Wednesday, January 1, 2014

New Year Resolutions for Pets

Happy New Year! It is the time of year when many of us are thinking about making resolutions. The most common resolutions for people can also apply to your pet.  So, as you begin your planning, be sure to include your pets and make 2014 the best year for both of you.

I will commit to a good nutrition plan
Just like people, good nutrition for your pet is the key to good health.  Often a  poor diet is responsible for health problems including obesity and associated diseases, skin and coat problems,  and allergies. Giving your pet a well balanced, age appropriate diet will help ensure a happy, healthy pet.  It is also important that the quantity of food that you give matches the life stage and activity level of your pet. Click here to learn more about what to look for in a good diet for your cat or dog.

I will commit to regular exercise with my pet
Regular exercise is important to keep your pet in good physical shape and reduce the risk of obesity.  It also reduces the risk of heart and joint problems.  It can be as simple as a daily walk or can be more strenuous depending on your pets physical condition. Exercise is a great way to bond with your pet and as an added benefit, an exhausted dog is less likely to engage in destructive behaviors. To exercise a cat, you could play with them, making them chase a feather or string. 

I will commit to maintaining good grooming practices 
Regular grooming including, bathing, coat maintenance,toe nail clips, and teeth brushing (or non-anesthetic cleanings). They are not just to help your pet look good, but are important to their overall health.  Yes, no one likes a smelly dog or enduring “cat breath” , but they could be an indicator of an underlying medical condition.  If the problem does not resolve with regular grooming, please seek assistance from your veterinarian.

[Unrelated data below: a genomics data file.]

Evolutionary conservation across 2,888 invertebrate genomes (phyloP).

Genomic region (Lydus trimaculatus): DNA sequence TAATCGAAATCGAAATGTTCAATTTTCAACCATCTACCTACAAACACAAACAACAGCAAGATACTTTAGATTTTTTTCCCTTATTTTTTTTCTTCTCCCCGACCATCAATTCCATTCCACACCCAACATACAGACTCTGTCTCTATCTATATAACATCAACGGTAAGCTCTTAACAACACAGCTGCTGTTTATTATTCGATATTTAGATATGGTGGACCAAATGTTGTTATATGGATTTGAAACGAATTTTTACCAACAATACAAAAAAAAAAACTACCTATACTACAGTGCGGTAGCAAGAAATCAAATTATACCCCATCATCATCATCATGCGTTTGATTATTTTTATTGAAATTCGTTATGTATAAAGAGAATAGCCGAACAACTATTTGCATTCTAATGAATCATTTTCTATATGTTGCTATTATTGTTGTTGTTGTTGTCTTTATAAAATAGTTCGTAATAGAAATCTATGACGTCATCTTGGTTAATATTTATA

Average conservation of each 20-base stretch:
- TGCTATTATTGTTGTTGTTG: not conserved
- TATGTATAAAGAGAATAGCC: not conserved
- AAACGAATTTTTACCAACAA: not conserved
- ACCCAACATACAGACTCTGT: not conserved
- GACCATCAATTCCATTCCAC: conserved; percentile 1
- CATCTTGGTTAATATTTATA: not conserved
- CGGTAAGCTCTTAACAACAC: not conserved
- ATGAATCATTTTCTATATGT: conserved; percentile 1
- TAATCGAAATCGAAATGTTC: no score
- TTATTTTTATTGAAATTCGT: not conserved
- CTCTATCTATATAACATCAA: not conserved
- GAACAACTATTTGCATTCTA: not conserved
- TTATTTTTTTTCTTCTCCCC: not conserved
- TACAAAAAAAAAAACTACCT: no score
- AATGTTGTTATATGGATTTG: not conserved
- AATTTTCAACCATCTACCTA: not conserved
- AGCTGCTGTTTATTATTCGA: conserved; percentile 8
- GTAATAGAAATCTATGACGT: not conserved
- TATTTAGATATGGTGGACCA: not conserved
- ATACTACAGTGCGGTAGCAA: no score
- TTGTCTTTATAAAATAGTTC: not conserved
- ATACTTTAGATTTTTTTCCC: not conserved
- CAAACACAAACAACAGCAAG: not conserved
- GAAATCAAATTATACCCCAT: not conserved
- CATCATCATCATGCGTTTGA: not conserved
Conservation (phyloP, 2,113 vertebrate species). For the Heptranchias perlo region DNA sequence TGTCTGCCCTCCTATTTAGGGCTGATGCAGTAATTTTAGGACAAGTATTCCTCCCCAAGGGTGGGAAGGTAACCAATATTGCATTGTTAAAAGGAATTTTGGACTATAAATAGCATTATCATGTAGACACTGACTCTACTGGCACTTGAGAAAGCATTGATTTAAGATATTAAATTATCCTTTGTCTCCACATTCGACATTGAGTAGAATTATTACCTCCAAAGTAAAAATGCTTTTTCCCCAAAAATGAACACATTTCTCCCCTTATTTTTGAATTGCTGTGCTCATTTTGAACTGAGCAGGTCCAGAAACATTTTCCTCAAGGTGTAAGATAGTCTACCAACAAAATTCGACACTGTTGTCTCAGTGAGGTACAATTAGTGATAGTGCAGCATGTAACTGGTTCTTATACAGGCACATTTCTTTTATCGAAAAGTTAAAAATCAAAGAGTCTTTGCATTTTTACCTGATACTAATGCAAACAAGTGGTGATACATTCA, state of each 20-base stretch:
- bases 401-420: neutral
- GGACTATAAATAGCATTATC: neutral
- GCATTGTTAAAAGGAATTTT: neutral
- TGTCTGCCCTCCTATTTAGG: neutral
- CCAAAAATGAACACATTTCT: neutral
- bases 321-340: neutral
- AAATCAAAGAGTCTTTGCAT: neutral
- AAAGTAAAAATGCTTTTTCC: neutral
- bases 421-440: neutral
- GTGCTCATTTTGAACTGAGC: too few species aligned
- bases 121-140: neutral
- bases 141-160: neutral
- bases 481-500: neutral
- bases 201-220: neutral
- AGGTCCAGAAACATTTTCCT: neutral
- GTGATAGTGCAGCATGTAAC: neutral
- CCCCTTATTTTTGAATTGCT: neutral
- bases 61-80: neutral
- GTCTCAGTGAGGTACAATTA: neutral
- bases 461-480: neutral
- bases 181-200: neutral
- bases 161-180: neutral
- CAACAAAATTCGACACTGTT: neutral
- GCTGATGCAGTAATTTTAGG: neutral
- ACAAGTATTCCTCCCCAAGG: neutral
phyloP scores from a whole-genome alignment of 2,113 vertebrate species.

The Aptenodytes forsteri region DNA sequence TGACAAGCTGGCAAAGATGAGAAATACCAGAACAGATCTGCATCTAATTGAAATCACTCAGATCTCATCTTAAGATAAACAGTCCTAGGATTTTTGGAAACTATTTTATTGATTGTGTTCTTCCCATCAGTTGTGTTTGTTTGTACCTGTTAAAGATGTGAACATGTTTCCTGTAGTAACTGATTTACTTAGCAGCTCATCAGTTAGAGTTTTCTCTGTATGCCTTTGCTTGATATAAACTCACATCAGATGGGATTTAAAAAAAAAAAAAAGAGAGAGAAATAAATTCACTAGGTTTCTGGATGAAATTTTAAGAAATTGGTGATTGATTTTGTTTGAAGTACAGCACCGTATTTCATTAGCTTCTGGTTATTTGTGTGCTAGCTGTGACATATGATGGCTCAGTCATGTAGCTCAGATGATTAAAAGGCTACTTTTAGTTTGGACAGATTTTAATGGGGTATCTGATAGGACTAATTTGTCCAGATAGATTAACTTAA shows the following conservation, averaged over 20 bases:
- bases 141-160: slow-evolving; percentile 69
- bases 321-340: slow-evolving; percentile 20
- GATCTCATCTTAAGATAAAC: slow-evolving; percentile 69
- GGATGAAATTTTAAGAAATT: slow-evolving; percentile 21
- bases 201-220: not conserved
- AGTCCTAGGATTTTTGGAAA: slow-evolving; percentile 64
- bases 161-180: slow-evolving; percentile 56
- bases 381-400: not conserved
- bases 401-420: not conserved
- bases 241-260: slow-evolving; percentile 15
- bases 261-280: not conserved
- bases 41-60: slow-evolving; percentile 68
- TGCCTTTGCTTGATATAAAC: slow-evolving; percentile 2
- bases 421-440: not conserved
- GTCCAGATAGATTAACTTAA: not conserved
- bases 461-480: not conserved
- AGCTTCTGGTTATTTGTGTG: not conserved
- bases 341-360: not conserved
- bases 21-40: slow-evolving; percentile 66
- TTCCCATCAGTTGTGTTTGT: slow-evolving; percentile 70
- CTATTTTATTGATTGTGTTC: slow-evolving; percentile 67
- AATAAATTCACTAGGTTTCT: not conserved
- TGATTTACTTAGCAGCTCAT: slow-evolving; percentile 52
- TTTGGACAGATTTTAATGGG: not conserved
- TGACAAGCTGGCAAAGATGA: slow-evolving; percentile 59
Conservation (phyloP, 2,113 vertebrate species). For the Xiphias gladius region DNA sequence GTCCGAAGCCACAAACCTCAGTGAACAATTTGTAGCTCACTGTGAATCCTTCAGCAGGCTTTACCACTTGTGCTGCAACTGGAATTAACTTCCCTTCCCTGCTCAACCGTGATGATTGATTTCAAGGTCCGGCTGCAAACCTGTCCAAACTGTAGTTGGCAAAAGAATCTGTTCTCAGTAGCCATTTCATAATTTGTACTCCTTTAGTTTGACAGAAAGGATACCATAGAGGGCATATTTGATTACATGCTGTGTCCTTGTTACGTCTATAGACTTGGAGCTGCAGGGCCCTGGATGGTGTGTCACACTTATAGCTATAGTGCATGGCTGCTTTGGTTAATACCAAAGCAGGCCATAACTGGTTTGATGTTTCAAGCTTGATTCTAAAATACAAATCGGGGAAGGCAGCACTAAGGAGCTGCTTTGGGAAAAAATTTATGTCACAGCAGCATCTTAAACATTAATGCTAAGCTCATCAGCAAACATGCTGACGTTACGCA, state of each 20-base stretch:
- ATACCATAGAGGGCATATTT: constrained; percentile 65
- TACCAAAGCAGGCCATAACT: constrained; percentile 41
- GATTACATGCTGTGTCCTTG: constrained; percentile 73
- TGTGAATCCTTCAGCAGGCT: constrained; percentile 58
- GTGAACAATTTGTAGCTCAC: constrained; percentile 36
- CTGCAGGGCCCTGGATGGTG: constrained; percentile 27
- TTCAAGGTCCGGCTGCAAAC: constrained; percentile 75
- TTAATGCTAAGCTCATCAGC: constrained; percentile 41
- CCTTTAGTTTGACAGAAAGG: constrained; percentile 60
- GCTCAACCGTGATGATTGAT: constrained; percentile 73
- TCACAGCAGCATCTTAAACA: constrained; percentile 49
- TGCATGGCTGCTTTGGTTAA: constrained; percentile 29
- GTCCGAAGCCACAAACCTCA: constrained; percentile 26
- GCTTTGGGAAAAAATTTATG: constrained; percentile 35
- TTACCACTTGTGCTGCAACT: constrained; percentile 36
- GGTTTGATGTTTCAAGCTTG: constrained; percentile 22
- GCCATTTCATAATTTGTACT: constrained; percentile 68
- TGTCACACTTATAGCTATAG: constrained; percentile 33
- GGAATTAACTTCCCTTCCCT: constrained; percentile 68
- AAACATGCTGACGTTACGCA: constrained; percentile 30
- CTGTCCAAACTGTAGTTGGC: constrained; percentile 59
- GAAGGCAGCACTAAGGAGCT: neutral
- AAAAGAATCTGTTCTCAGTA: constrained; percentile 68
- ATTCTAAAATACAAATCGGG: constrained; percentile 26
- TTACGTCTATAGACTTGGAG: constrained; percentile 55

I will commit to getting health check ups
A visit to your veterinarian regularly is a good way to stay ahead of any potential problems. Preventive care is much less expensive than waiting to deal with a major illness or condition and it can also save your pet from suffering.  Annual laboratory tests for all pets (even young pets) provides a “baseline” which can be invaluable.  Learn more about pet health conditions.

I will commit to keeping my pet safe
Keeping pets safe is something most pet owners take for granted, but there could be hazards lurking everywhere.  Take the time to make precautions in your home and yard.  Analyze what toxic substance your pet could gain access to and what chemicals are used in the area your pets reside. Also include an assessment of physical hazards such as fencing, choking hazards, swimming pools and anything that they could get caught on or fall from.

I will commit to ensuring my pet gets enough love and attention
Life gets busy and all too often, our pets take a backseat to other demands. Try to make time for your pet---quality can be more important than quantity.  Sometimes a neighbor or family friend may be eager to help you care for your pet and pet sitters can fill in for you on a long day.  Many doggie playcare places are affordable and can take the stress off of you if you are working long hours.